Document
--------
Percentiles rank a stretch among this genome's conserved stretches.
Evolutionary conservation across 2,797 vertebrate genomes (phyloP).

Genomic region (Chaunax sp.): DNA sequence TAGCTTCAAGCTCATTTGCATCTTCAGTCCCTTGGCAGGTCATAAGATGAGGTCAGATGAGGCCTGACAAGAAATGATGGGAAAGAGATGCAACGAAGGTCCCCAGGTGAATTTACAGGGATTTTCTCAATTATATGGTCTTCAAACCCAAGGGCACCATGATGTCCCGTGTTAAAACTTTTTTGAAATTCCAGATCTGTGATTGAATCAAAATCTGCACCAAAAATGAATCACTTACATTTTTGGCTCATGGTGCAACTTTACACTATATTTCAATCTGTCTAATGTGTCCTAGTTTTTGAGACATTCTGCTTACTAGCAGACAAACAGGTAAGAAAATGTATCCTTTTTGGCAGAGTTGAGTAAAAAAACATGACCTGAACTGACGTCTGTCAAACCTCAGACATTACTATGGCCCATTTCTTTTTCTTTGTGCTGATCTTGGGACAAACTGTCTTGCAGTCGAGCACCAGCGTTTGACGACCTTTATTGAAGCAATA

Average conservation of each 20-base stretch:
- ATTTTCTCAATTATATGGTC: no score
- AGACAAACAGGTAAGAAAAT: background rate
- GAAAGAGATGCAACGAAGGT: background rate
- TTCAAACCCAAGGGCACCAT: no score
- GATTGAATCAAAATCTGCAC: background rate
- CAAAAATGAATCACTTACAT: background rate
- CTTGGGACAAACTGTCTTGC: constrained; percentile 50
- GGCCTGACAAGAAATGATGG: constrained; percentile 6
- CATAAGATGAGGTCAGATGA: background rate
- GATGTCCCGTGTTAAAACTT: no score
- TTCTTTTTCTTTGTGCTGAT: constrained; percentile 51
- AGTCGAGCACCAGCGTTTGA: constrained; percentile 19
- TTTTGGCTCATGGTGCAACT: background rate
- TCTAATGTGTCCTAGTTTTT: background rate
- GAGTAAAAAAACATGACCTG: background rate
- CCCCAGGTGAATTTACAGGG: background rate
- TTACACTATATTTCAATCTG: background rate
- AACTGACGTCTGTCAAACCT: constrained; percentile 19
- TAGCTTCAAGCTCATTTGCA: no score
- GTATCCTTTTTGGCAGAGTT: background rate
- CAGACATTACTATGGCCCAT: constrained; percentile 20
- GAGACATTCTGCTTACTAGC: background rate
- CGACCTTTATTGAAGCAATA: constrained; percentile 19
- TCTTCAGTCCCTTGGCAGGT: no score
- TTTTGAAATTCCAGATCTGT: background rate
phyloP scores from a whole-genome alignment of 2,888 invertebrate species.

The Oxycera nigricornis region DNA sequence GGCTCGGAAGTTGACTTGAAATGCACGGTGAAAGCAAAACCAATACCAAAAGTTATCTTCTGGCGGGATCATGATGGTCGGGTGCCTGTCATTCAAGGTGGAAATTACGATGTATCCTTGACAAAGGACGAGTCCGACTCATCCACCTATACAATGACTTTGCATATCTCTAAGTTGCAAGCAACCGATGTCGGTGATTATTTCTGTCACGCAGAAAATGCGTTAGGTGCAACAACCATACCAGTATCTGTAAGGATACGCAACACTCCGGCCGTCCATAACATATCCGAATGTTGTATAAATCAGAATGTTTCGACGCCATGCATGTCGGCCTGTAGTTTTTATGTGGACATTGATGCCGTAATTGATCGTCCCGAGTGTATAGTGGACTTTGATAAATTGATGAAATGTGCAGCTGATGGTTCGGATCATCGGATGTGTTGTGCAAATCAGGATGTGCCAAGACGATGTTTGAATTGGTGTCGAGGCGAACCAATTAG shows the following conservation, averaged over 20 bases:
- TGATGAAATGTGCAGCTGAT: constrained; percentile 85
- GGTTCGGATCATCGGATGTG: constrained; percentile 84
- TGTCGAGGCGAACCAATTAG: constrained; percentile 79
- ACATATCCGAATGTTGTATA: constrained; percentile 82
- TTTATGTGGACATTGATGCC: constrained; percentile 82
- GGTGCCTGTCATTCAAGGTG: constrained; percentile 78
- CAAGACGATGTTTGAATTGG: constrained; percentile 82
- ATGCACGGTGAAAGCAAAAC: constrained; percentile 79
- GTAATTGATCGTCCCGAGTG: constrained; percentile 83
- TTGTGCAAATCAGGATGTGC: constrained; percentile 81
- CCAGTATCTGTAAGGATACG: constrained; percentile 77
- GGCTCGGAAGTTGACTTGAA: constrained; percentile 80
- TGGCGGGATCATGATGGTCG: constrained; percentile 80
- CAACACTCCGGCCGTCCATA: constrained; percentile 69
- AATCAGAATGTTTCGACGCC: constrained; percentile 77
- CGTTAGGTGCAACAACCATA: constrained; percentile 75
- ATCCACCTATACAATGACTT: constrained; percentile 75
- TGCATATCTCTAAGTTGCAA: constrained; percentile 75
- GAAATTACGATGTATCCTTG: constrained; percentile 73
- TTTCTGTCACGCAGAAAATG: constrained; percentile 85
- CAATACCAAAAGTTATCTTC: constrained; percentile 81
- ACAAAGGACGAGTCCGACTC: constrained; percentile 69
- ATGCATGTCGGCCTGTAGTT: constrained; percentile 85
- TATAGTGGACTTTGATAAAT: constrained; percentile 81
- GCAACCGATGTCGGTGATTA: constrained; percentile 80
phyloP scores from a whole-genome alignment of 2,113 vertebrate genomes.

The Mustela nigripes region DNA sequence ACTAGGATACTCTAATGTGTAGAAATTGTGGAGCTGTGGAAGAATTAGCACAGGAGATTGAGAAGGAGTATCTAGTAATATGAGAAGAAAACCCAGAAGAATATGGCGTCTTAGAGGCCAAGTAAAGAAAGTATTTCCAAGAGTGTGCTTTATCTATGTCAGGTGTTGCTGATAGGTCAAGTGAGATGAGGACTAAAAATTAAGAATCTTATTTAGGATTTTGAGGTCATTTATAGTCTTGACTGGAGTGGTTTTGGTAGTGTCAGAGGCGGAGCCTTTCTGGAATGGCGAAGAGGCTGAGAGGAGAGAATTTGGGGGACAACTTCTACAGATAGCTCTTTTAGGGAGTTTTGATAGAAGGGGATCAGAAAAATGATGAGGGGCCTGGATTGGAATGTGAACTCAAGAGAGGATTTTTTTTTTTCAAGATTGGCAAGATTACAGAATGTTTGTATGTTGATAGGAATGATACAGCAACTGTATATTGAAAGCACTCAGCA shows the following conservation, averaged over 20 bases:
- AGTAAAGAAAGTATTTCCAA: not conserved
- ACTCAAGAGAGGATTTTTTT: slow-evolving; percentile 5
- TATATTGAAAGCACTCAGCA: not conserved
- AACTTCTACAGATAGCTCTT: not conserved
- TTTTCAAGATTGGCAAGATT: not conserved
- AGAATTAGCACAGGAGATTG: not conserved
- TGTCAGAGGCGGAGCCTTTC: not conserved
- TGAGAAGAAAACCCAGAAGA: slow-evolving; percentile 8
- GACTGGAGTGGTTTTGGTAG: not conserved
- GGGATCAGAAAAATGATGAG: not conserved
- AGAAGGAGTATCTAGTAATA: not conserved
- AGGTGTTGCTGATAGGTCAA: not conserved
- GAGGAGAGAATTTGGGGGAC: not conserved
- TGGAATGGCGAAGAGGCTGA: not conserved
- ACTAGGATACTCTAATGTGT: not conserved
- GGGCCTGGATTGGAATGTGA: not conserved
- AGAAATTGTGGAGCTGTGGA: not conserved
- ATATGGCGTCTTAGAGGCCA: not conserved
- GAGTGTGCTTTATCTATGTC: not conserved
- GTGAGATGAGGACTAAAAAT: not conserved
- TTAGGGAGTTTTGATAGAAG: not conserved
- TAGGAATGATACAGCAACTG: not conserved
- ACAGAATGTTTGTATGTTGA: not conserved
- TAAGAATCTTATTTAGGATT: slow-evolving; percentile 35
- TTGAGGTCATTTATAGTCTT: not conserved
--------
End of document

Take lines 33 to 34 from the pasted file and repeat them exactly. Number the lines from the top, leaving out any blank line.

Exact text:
- GGTTCGGATCATCGGATGTG: constrained; percentile 84
- TGTCGAGGCGAACCAATTAG: constrained; percentile 79